|Properties||Lag Phase||Log Phase||Stationary Phase||Death Phase|
|Meaning||It is the preparatory phase in which cells adjust according to the changing environmental conditions||It is an exponential phase in which cells grow and divide to double their population||The stagnant phase is where the cell population remains constant, and cells neither grow nor multiply||It is the decline phase where the number of viable cells decreases exponentially|
|Cell number||Cells increase in size, but not in number||Cells exponentially increase their population||The number of viable cells becomes equal to nonviable cells||The number of nonviable cells increases|
|Occurrence||It occurs due to cells’ vigorous metabolic activity||It occurs when cells divide rapidly to double their population||It mainly occurs due to nutrient depletion||Cell density declines due to the accumulation of toxic wastes|
|Cellular activity||Low, cells adapt to new conditions||Very high||Very low||No cellular activity|
|Production||Cells prepare or adapt themselves to new environmental conditions||Cells are at active growth, and they produce primary metabolites like amino acids to make up the essential macromolecules||After active growth, cells form secondary metabolites like toxins, drugs etc.||Cells lyse and release the cellular content or cell debris|
- Its setup is easy to make and run.
- It has wide applicability in laboratories and industries.
- Due to a closed fermentation system, there is less chance of contamination.
- It is easier in comparison to the continuous culture. Here, you can reinstall the setup, if contamination occurs.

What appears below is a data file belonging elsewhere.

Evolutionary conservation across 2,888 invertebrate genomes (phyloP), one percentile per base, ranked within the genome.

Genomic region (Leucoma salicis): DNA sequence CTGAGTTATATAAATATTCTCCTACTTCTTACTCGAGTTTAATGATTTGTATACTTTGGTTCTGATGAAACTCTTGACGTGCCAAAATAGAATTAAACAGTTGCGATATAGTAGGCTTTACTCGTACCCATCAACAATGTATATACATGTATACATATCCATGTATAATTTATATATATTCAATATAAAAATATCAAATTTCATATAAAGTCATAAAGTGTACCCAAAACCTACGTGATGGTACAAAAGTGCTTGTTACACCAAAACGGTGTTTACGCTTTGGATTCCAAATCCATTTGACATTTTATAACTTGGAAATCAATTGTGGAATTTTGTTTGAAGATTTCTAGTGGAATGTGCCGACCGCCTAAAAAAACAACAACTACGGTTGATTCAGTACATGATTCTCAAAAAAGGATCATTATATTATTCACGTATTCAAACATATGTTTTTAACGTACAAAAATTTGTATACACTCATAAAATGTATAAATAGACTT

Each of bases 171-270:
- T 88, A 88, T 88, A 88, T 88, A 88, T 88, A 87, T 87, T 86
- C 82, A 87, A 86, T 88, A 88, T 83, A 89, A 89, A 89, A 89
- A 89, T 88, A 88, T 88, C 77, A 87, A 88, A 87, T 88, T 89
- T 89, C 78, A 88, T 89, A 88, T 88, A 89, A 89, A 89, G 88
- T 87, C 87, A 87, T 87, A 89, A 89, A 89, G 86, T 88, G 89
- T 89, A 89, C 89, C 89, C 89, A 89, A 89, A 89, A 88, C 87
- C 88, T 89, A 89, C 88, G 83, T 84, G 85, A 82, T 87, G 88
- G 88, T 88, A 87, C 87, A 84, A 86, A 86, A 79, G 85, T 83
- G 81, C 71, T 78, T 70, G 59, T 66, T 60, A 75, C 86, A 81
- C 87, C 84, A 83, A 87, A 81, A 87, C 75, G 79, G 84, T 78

- Complete conversion of a substrate into a product is possible.
- Product isolation is difficult. This is because, fermentation broth contains nutrients, products, reagents, cell debris and toxins.
- It involves high downtime between two consecutive batches.
- It requires high labour cost and involves batch to batch variability.
- The technique helps microbiologists to observe the metabolic activity of the bacteria. Also, it helps in studying the cell physiology of microbes.
- It is efficient for the production of secondary metabolites such as antibiotics.
Thus, the batch fermentation method involves the batch growth of cell populations. Substrate, inoculum, and other additives are added at the initial stage of fermentation.
After that, the culture media is left undisturbed for a predetermined time. By the time of fermentation, microbial biomass converts the substrate into desired products. Product recovery is carried out at the end via downstream processing.